The single unit made up of your body and mind — your body/mind — knows what it needs at any given moment. If you listen to it, it will let you know what you should do and not do. If you get the notion that smoking a cigarette would feel great, don’t be merely reactive; give yourself a moment to hear what your body/mind has to say on the subject. Your heart, lungs, and other vital organs will you very quickly to shelve that idea for the duration. Consider taking a walk instead; your body/mind will be able to get behind that project in a heartbeat.
But what about when the brain gets hijacked by habit energy — the powerful pull of addiction? Many toxic substances, such as tobacco, scenes of violence, hate-drenched conversations and the like, can subvert the mind’s ability to protect itself. When these demand your attention, it’s time to return to conscious breathing, your harbor in a storm. Just a few moments of breathing in full awareness is a highly dependable way of subverting the subversion of habit energy.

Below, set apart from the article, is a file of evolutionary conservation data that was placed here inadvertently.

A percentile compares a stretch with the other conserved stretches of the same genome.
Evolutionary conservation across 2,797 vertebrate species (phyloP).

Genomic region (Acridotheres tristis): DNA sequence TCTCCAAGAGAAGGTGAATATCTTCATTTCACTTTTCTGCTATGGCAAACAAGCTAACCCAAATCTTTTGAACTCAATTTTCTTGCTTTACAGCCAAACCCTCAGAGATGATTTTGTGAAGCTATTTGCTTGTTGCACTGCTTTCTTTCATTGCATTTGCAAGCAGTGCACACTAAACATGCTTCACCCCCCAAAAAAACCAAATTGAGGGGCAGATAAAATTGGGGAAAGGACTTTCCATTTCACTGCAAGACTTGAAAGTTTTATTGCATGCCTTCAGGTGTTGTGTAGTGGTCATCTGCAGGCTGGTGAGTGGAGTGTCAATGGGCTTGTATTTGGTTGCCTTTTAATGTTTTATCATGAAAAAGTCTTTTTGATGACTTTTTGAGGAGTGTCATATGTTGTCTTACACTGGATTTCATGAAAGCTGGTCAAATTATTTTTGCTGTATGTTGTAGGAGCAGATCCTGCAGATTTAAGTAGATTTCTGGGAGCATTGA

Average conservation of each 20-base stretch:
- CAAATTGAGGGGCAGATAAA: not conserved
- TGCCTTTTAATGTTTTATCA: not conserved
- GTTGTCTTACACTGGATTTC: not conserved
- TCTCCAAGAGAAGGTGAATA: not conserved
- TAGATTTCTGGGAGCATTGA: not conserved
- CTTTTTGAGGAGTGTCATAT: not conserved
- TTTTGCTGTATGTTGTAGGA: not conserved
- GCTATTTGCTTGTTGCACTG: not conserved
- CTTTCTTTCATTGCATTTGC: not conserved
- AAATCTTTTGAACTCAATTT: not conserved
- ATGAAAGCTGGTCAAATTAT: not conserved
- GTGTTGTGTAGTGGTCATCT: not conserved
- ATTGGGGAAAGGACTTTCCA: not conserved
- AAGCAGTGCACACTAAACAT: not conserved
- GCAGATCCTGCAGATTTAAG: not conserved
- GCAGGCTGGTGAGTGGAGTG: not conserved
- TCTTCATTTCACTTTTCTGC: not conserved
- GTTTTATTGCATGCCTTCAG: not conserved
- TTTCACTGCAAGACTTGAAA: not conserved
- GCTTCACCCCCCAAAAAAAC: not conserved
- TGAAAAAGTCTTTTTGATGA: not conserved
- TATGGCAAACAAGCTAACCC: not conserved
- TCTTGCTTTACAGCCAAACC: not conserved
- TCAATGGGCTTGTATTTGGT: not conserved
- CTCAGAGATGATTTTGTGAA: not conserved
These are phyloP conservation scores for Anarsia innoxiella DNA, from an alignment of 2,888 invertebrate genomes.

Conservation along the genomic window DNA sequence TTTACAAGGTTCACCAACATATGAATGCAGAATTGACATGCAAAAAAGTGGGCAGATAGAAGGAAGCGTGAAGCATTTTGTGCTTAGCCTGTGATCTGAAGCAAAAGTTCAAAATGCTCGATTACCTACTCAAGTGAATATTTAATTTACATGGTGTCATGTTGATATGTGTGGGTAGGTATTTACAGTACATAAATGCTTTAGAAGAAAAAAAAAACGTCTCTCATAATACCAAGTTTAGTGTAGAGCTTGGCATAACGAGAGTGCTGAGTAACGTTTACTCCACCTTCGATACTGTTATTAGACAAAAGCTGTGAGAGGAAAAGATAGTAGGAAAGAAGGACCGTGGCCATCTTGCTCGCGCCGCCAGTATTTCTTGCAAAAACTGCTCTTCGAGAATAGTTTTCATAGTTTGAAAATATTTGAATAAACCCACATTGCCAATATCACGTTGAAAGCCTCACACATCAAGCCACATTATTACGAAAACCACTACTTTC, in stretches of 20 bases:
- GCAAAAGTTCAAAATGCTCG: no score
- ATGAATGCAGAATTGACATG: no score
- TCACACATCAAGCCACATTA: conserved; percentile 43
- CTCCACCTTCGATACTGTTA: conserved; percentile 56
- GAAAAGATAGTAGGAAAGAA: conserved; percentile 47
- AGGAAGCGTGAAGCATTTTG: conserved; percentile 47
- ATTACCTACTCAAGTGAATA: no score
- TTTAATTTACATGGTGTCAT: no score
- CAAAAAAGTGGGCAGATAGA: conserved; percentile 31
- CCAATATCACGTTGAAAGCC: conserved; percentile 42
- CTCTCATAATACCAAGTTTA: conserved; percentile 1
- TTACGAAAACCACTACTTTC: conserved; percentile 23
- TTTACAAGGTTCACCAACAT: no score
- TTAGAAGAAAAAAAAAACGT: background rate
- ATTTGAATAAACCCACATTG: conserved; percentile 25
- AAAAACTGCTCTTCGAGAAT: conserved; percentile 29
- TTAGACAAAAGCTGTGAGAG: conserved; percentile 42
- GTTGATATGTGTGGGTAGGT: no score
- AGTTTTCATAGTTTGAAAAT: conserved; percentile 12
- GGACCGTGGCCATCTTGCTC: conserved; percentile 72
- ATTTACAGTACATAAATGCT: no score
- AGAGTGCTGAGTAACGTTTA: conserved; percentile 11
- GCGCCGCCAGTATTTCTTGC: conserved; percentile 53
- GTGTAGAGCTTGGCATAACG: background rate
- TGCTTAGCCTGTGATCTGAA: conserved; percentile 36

Breathing in, I calm myself;
Breathing out, I smile.
Solid, free, and lucid,
In the Ultimate I dwell.
This gatha can serve as a powerful mantra (“that which protects the mind”) to bring you back to yourself and help you regain solid footing. Silently “say” the first line on your in-breath, the second on the following out-breath, and so on. After a few repetitions, you’ll find your breathing slowing and deepening; you’ll feel more solid, relaxed and happy. Fully oxygenating your body/mind is a deeply healing process.
It’s excellent to occasionally shut down the critical faculties of your prefrontal cortex and return to instinct-driven patterns. On any given day, we think too much; this has been our strength as a species but can also be our undoing. I recommend a period of deep meditation daily to give your overworked prefrontal lobe a much-needed rest. Afterwards, you’ll be able to tackle all the tasks that require critical thinking and analysis with renewed vigor and effectiveness.